Anonymous Sculptures: Bernd and Hilla Becher
Written for Vendarte.co, available at http://vendarte.co/2017/08/the-dusseldorf-school-of-photography-and-its-market-part-2-of-4/
This is our second post on the The Düsseldorf School of Photography and its market. Please, also read our first post here.
Moving forward with our analysis on the DSP and its market, we today will explore the Bechers and their artistic career.
Bernd and Hilla Becher were always known as an collaborative duo, in their practice as photographers but also during their activities as professors. Their art photography were embedded in a documentary approach to the world, with focus in architecture elements of the German industrialisation, this denial of subjective photography is one of the key elements of the German photographic objectivity. Later they would develop their focus on the individual architecture object and central focus point, as described by Thierry de Duve on his 1993’s monograph on the artists:
The photos are taken with a technical camera, early in the morning, on overcast days, so as to eliminate shadow and distribute light evenly. The subject is centred and frontally framed, its parallel lines set on a plane as close to an architectural elevation as possible. [..] Not a mood is conveyed in the image, not the slightest touch of fantasy disturbs its ascetic neutrality.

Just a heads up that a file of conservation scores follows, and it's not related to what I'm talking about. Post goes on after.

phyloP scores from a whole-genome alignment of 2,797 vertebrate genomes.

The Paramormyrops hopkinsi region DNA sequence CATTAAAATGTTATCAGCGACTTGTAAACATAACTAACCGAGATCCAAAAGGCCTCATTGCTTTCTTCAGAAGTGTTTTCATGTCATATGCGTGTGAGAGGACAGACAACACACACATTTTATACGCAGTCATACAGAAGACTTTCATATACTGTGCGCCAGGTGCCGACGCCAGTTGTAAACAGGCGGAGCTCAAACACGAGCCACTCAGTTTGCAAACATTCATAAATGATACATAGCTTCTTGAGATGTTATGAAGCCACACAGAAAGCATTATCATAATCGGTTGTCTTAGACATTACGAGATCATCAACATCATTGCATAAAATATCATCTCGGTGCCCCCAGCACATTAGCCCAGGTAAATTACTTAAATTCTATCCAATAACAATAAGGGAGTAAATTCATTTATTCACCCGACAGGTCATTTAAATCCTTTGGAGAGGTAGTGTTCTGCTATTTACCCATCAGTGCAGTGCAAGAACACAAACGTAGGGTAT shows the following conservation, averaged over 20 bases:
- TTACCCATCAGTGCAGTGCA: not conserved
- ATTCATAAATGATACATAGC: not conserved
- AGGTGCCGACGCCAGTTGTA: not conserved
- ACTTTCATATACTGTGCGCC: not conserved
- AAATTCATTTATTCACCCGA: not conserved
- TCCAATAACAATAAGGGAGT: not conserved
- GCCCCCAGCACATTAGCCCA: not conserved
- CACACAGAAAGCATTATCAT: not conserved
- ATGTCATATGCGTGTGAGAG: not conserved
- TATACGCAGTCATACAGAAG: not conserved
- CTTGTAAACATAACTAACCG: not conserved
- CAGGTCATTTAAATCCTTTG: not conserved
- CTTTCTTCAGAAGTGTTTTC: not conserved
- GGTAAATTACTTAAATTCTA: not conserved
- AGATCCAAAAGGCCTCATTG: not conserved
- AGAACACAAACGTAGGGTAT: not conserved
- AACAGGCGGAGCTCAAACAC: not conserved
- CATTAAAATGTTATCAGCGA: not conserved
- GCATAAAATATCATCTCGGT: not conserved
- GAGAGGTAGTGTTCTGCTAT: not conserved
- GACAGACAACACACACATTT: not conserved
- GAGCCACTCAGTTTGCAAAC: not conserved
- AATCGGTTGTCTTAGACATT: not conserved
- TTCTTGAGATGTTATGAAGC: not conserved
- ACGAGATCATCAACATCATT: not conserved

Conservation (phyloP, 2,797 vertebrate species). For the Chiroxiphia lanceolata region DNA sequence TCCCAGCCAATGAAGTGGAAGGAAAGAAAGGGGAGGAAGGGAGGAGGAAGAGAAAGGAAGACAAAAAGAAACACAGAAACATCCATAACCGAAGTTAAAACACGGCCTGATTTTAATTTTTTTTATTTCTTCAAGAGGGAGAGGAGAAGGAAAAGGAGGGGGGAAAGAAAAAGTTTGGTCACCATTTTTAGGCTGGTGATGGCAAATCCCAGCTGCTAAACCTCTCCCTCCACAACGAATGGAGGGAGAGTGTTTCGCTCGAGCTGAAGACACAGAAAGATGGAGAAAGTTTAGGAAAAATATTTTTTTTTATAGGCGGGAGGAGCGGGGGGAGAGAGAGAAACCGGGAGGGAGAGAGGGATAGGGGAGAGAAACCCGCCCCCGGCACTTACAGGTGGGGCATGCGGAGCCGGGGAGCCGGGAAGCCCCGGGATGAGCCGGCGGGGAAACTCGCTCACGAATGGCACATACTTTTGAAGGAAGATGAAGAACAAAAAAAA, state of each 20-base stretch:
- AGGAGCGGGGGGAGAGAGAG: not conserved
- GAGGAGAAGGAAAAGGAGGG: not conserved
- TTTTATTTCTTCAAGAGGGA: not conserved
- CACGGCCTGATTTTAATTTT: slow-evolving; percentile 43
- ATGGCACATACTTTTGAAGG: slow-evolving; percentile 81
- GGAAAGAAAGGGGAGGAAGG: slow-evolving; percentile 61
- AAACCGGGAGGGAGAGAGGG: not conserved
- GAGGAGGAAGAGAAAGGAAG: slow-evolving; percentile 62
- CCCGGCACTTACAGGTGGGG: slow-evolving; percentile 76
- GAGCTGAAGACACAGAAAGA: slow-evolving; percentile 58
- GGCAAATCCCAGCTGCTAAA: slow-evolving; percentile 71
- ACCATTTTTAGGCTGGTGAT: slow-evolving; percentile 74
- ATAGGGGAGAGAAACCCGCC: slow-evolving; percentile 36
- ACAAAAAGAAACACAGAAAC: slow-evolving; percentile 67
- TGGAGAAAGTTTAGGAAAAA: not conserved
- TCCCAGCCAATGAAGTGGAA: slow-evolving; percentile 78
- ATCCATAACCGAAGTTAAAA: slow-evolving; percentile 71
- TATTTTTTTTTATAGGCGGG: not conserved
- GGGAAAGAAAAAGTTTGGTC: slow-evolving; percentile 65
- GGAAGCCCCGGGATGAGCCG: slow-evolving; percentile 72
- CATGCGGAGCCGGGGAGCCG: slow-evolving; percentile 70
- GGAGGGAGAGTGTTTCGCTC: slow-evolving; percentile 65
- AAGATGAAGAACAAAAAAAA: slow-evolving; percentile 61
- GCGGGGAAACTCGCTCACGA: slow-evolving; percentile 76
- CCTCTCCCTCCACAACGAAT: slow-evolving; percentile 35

The Bechers would describe that these subjects were “anonymous sculptures” and that “their special qualities emerge, not despite but because of the absence of design” in their own words. To emphasis this anonymous quality to their photographs, the Bechers adopted a display in the form of grids, where in groups of six to twenty four their subjects where organised by their use.
Two key exhibitions marked the consolidation of the Becher’s career, the first being the 1969’s solo exhibition at the Düsseldorf Kunstakademie called ‘Anonymous Sculptures’ and the 1975 group exhibition ‘New Topographics: Photographs of a Man-Altered Landscape’ in New York.
The Bechers influence on their students was beyond the class room, their own recognition in a growing contemporary German art market would represent to their students that there was a market for their individual art practices, and this practice was already recognised as fine art. The German art market was, sozusagen, ready for them.
This influence will be further explored, but we can start noticing this influence in the artwork that illustrates our article by Thomas Struth, besides being aesthetic very similar to Becher’s works, here Struth also embraces the relationship between foreground and background and all the architecture elements that take over the composition. This will also be further explored by Struth in his famous museum series, that we will also explore very soon.